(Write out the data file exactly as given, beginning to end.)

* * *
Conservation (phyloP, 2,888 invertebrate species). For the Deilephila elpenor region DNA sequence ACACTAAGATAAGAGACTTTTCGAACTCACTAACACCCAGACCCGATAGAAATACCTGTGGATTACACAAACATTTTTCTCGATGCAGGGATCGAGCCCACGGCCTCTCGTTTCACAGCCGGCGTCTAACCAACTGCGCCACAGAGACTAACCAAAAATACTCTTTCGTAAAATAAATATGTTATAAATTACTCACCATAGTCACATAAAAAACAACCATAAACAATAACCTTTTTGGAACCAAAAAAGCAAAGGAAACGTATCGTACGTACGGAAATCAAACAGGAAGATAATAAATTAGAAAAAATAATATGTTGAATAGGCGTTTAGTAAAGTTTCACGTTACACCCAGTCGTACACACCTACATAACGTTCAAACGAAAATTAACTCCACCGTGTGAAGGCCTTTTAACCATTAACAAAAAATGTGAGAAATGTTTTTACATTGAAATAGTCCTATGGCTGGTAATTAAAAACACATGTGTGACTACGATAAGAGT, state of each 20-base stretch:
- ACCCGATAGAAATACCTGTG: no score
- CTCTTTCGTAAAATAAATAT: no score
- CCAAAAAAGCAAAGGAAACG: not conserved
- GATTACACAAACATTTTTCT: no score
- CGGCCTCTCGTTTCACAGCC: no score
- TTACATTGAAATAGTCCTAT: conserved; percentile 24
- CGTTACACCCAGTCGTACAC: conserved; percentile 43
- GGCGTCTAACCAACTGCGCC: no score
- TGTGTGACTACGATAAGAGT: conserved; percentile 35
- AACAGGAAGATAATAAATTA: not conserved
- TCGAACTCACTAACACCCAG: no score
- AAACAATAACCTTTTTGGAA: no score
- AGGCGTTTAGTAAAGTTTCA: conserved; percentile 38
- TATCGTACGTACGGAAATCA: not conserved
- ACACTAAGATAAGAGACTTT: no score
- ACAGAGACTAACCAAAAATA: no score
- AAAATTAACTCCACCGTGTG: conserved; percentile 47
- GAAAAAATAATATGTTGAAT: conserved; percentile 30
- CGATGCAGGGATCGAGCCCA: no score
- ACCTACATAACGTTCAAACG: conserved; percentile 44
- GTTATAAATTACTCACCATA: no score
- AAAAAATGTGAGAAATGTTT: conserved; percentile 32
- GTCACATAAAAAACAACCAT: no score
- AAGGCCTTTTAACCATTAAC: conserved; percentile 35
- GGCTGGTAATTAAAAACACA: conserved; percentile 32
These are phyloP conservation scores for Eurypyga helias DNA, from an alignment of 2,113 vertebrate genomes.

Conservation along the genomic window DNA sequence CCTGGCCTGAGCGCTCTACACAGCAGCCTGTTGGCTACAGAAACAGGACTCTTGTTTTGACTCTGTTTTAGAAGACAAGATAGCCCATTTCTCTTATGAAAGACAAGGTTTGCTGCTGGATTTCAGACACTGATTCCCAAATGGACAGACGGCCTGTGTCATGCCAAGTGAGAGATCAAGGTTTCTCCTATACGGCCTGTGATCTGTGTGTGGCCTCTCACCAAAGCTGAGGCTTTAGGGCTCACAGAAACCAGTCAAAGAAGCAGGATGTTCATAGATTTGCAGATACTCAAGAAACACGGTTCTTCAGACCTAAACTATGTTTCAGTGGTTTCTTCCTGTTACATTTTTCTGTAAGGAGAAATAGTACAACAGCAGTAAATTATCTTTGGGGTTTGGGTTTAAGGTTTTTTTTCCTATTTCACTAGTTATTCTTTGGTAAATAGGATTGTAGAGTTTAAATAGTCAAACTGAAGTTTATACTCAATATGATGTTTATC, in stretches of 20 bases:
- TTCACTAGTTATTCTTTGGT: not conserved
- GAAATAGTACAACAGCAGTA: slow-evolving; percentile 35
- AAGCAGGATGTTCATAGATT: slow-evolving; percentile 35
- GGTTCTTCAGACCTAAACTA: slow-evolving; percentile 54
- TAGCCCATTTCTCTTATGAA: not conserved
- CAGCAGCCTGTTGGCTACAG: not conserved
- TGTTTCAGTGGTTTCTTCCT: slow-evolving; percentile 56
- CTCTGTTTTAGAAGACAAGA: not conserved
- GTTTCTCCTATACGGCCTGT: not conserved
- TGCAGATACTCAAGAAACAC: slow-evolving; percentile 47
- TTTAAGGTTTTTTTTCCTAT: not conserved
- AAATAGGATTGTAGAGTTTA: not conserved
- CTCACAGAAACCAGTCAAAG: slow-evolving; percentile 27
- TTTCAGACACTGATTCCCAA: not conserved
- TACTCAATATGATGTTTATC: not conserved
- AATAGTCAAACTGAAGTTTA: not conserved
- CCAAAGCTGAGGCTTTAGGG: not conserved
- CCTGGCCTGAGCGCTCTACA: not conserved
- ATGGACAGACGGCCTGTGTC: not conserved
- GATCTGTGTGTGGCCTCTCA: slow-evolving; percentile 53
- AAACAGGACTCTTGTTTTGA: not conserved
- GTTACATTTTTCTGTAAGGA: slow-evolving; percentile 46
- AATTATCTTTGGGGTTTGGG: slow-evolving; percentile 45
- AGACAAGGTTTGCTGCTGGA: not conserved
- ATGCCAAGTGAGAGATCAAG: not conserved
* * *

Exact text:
Conservation (phyloP, 2,888 invertebrate species). For the Deilephila elpenor region DNA sequence ACACTAAGATAAGAGACTTTTCGAACTCACTAACACCCAGACCCGATAGAAATACCTGTGGATTACACAAACATTTTTCTCGATGCAGGGATCGAGCCCACGGCCTCTCGTTTCACAGCCGGCGTCTAACCAACTGCGCCACAGAGACTAACCAAAAATACTCTTTCGTAAAATAAATATGTTATAAATTACTCACCATAGTCACATAAAAAACAACCATAAACAATAACCTTTTTGGAACCAAAAAAGCAAAGGAAACGTATCGTACGTACGGAAATCAAACAGGAAGATAATAAATTAGAAAAAATAATATGTTGAATAGGCGTTTAGTAAAGTTTCACGTTACACCCAGTCGTACACACCTACATAACGTTCAAACGAAAATTAACTCCACCGTGTGAAGGCCTTTTAACCATTAACAAAAAATGTGAGAAATGTTTTTACATTGAAATAGTCCTATGGCTGGTAATTAAAAACACATGTGTGACTACGATAAGAGT, state of each 20-base stretch:
- ACCCGATAGAAATACCTGTG: no score
- CTCTTTCGTAAAATAAATAT: no score
- CCAAAAAAGCAAAGGAAACG: not conserved
- GATTACACAAACATTTTTCT: no score
- CGGCCTCTCGTTTCACAGCC: no score
- TTACATTGAAATAGTCCTAT: conserved; percentile 24
- CGTTACACCCAGTCGTACAC: conserved; percentile 43
- GGCGTCTAACCAACTGCGCC: no score
- TGTGTGACTACGATAAGAGT: conserved; percentile 35
- AACAGGAAGATAATAAATTA: not conserved
- TCGAACTCACTAACACCCAG: no score
- AAACAATAACCTTTTTGGAA: no score
- AGGCGTTTAGTAAAGTTTCA: conserved; percentile 38
- TATCGTACGTACGGAAATCA: not conserved
- ACACTAAGATAAGAGACTTT: no score
- ACAGAGACTAACCAAAAATA: no score
- AAAATTAACTCCACCGTGTG: conserved; percentile 47
- GAAAAAATAATATGTTGAAT: conserved; percentile 30
- CGATGCAGGGATCGAGCCCA: no score
- ACCTACATAACGTTCAAACG: conserved; percentile 44
- GTTATAAATTACTCACCATA: no score
- AAAAAATGTGAGAAATGTTT: conserved; percentile 32
- GTCACATAAAAAACAACCAT: no score
- AAGGCCTTTTAACCATTAAC: conserved; percentile 35
- GGCTGGTAATTAAAAACACA: conserved; percentile 32
These are phyloP conservation scores for Eurypyga helias DNA, from an alignment of 2,113 vertebrate genomes.

Conservation along the genomic window DNA sequence CCTGGCCTGAGCGCTCTACACAGCAGCCTGTTGGCTACAGAAACAGGACTCTTGTTTTGACTCTGTTTTAGAAGACAAGATAGCCCATTTCTCTTATGAAAGACAAGGTTTGCTGCTGGATTTCAGACACTGATTCCCAAATGGACAGACGGCCTGTGTCATGCCAAGTGAGAGATCAAGGTTTCTCCTATACGGCCTGTGATCTGTGTGTGGCCTCTCACCAAAGCTGAGGCTTTAGGGCTCACAGAAACCAGTCAAAGAAGCAGGATGTTCATAGATTTGCAGATACTCAAGAAACACGGTTCTTCAGACCTAAACTATGTTTCAGTGGTTTCTTCCTGTTACATTTTTCTGTAAGGAGAAATAGTACAACAGCAGTAAATTATCTTTGGGGTTTGGGTTTAAGGTTTTTTTTCCTATTTCACTAGTTATTCTTTGGTAAATAGGATTGTAGAGTTTAAATAGTCAAACTGAAGTTTATACTCAATATGATGTTTATC, in stretches of 20 bases:
- TTCACTAGTTATTCTTTGGT: not conserved
- GAAATAGTACAACAGCAGTA: slow-evolving; percentile 35
- AAGCAGGATGTTCATAGATT: slow-evolving; percentile 35
- GGTTCTTCAGACCTAAACTA: slow-evolving; percentile 54
- TAGCCCATTTCTCTTATGAA: not conserved
- CAGCAGCCTGTTGGCTACAG: not conserved
- TGTTTCAGTGGTTTCTTCCT: slow-evolving; percentile 56
- CTCTGTTTTAGAAGACAAGA: not conserved
- GTTTCTCCTATACGGCCTGT: not conserved
- TGCAGATACTCAAGAAACAC: slow-evolving; percentile 47
- TTTAAGGTTTTTTTTCCTAT: not conserved
- AAATAGGATTGTAGAGTTTA: not conserved
- CTCACAGAAACCAGTCAAAG: slow-evolving; percentile 27
- TTTCAGACACTGATTCCCAA: not conserved
- TACTCAATATGATGTTTATC: not conserved
- AATAGTCAAACTGAAGTTTA: not conserved
- CCAAAGCTGAGGCTTTAGGG: not conserved
- CCTGGCCTGAGCGCTCTACA: not conserved
- ATGGACAGACGGCCTGTGTC: not conserved
- GATCTGTGTGTGGCCTCTCA: slow-evolving; percentile 53
- AAACAGGACTCTTGTTTTGA: not conserved
- GTTACATTTTTCTGTAAGGA: slow-evolving; percentile 46
- AATTATCTTTGGGGTTTGGG: slow-evolving; percentile 45
- AGACAAGGTTTGCTGCTGGA: not conserved
- ATGCCAAGTGAGAGATCAAG: not conserved